"The modern age of information technology has provided a new boost to the studies of Ashtadhyayi from the perspective of information coding. The importance of Ashtadhyayi is three fold. The first one, as is well known, as an almost exhaustive grammar for any natural language with meticulous details yet small enough to memorize. Though Ashtadhyayi is written to describe the then prevalent Sanskrit language, it provides a grammatical framework which is general enough to analyse other languages as well. This makes the study of Ashtadhyayi from the point of view of concepts it uses for language analysis important. The third aspect of ashtadhyayi is its organization. The set of less than 4000 sutras is similar to any computer program with one major difference the program being written for a human being and not for a machine thereby allowing some non-formal or semi-formal sutras which require a human being to interpret and implement them. Nevertheless, we believe that the study of Ashtadhyayi from programming point of view may lead to a new programming paradigm because of its rich structure."
"The Indian grammatical tradition provides the scientific base for the language communication which is what the Information Technology mainly deals with. Where does a language code the information, how much information does it code and the manner in which this information is coded in a language are important for Language Processing. And Panini's Ashtadhyayi provides insights for this analysis."
Winner of the Vishishta Sanskrit Sevavrati Sammaan in 2015, Ms. Kulkarni teaches at the Hyderabad University. When quipped about the student response to Sanskrit at the University, she told us,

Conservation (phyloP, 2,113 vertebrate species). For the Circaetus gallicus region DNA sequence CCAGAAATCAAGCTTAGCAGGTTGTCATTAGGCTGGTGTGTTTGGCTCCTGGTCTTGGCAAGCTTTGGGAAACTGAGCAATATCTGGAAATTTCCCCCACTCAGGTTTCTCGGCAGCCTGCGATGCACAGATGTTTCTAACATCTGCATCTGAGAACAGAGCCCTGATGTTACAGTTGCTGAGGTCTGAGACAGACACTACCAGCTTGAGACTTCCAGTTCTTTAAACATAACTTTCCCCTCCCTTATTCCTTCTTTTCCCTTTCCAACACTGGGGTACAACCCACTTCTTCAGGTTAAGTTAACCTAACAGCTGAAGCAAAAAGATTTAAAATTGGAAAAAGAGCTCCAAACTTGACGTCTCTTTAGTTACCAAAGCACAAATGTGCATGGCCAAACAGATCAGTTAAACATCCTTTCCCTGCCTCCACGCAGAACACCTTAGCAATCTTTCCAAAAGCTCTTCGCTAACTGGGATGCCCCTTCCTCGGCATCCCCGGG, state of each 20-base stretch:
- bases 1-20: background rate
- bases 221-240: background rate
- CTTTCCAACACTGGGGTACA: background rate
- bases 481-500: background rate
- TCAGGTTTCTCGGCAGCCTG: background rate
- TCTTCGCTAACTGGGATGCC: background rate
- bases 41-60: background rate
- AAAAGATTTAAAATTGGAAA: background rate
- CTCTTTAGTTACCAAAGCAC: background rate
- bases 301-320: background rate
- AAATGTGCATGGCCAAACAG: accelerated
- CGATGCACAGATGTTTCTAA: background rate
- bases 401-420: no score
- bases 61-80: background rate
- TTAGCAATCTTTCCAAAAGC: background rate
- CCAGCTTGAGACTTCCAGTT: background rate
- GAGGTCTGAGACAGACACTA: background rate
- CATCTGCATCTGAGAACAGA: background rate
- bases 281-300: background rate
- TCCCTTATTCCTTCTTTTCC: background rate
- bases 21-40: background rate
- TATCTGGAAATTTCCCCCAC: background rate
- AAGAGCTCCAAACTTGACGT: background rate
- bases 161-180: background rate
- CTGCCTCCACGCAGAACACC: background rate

"We have only PhD programme in the department of Sanskrit studies, and we get very good students each year. All the students who have completed their PhD are well placed and are pursuing their research further.We offer specializations;in the area of Computational Linguistics and Ayurveda. The department also offers courses for the students of Integrated Masters, in addition to the PhD program."
She also has a word of caution for anyone trying to take up Sanskrit research in the country."Anybody who would like to take up Sanskrit as a subject at the higher education level, should also look at the scientific texts pertaining to various disciplines such as Mathematics, Ayurveda, etc. to understand the contribution of India in these branches of knowledge. This exposure would be useful to know what exactly is India's contribution. "she advises.
Before taking leave, we asked if she had a chance to look at the Brainbuxa education and to our joy, she responded positively. " This is a good portal for the students. You may also provide links to various important websites which are relevant for students under different categories,"and she signed off!